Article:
When did you first think your boot wanted cutting?-It hurt my toe and I cut a piece out the day before, but I found I had not cut enough.
Then all you did at Hanbury-street was to cut your boot?-That's all, sir.
Did you go into the yard at all?-Not at all, sir.
I thought you went there to see that the cellar was all right?-Yes; but you don't need to go into the yard to see that. You can see the padlock of the cellar door from the back door steps.
And that was the sole object you had in going there?-Yes, sir.
Did you sit on the top step?-No, the second step.
Where were your feet?-On the flags of the yard.
You must have been quite close to where the body was found?-Quite right, sir. If she had been there at the time I must have seen her.
Have you seen any strangers in the passage of the house?-Yes, lots; plenty of them, at all hours.
Men and women?-Yes; and I have turned them out. I have seen them lying down on the landing.
Do they go there for an immoral purpose?-They do. I have caught them.
A Juror-His mother said she never knew anybody to go for an immoral purpose.
The Coroner-Has your knife been seen by the police?
The Witness-No, sir.
Have you got it with you?-No.
The Coroner-Go and get it.
The witness went away to obey this order, accompanied by a policeman.
Mrs. Richardson, recalled in her son's absence, said she had never had anything stolen from her house.
The Coroner-Have you ever lost anything from the cellar?
The Witness-Oh, yes; I have missed a saw and a hammer, but that is a long time ago. They broke the padlock of the cellar door at the time. My son now comes to see whether it is all right almost every morning before he goes to market.
Do you understand that he goes down to the cellar door?-No, he can see from the steps.
Have you ever had suspicion that the house or the yard was used for immoral purposes?-No, sir.
Have you said something about a leather apron?-Yes, my son always wears a leather apron at his work in the cellar.
It is rather a dangerous thing for anybody to wear a leather apron at present. Have you ever washed your son's apron?
Yes, sir; I washed it last Thursday, because I found it in the cellar mildewed. He had not used it for a month. We are so slack. I put it under the tap in the yard and left it there till Saturday morning, when the police took it away. There was a pan of beautiful clean water under the tap on Saturday morning about half-past seven, after the body was moved. It could not have been disturbed. It was in the same position as on Friday night.
Has your son ever spoken to you about finding strange men on the first floor landing?-No.
John Piser, one of the men lately arrested and liberated again, was sworn in the Jewish manner, and not cautioned. He gave his evidence in an intelligent, collected manner, but with a slight trace of nervousness: I live at 22, Mulberry-street, Commercial-road East, and am a shoemaker.
Are you known by the nickname of Leather Apron?-Yes, sir.
Where were you on Friday night?-I was at 22, Mulberry-street, Commercial-road East.
What time did you go home?-I never went out from Thursday night.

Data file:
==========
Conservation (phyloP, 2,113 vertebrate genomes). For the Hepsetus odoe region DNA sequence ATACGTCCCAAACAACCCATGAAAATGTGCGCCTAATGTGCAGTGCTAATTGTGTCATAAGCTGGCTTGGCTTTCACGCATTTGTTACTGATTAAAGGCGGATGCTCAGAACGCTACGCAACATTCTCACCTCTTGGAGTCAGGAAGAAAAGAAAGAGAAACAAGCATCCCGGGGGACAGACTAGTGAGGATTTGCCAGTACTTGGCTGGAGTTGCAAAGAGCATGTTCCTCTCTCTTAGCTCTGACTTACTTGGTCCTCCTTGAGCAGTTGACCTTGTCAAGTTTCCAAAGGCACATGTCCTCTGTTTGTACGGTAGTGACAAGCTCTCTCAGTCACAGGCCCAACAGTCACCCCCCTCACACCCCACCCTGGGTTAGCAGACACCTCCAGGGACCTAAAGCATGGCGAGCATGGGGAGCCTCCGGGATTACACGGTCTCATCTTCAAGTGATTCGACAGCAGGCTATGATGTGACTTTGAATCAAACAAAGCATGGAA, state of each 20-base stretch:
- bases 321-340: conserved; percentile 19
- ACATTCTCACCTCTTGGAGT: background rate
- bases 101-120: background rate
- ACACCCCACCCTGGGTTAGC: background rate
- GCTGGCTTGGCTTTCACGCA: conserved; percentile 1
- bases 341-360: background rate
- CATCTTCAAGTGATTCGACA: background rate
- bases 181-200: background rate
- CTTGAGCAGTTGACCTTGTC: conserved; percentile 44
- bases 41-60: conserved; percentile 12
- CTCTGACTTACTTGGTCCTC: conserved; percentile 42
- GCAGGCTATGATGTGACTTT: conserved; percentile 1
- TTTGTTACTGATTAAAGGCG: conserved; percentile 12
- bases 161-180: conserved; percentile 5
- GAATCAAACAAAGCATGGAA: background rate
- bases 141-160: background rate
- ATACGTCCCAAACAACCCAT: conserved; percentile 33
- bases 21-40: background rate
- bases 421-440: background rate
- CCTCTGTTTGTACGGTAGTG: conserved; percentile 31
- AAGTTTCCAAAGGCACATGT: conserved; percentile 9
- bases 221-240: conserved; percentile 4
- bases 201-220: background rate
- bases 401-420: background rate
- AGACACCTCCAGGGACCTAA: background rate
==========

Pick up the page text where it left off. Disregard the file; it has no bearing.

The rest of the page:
Where did you come from?-From the West-end.
What time did you reach home on Thursday night?-About a quarter to eleven o'clock.
Who lives there?-My stepmother, brother, and sister.
How long did you remain indoors?-Till I was arrested by Sergeant Thicke on Monday last at 9 p.m., I had never left the house from Thursday night.
Why were you remaining indoors?-Because my brother advised me.
You were the object of suspicion?-I was the object of a false suspicion.
The Coroner-It was not the best advice that could be given you.
The Witness-I had proofs that I should have been torn to pieces.
You are not in custody now?-No, sir. Pardon me; I wish to vindicate my character to the world at large.
The Coroner-Yes; you are called her partly to give you the opportunity of doing so. Can you tell me where you were last Thursday week? (It was on the following morning at four o'clock that Mary Ann Nicholls was found murdered in Buck's-row, Whitechapel).
The Witness-I was staying at Crossmann's common lodging-house in Holloway-road. I passed the night there, going in about two, or quarter-past, on Friday morning. I had previously had my supper there. During the interval I had been after a fire, but did not get to it. A policeman said he thought it was at the Albert Docks. I left the lodging-house at eleven o'clock on Friday morning.
Is there anything else you want to say?-No, sir.
Do you call Holloway-street the West-end?-No, sir. By that I mean Peter-street, Westminster. Last Thursday I arrived at home from Peter-street, Westminster.
The Coroner-It is only fair to say that I believe the witness's statement is completely corroborated.
The Witness (bowing several times)-Thank you, sir. I am quite satisfied, and I hope you are. Mr. Thicke, that has my case in hand, has known me for upwards of eighteen years.
The Coroner-I don't think you need to say any more.
The Witness-Thank you, sir; so long as you believe that I have clean hands.
Detective-Sergeant Thicke deposed that on Monday morning he apprehended the last witness at 22, Mulberry-street.
The Coroner-When people in the neighbourhood speak of "Leather Apron," do they mean Piser?
The Witness-They do, sir.
Has he been released from custody?-He was released yesterday about 9.30 p.m.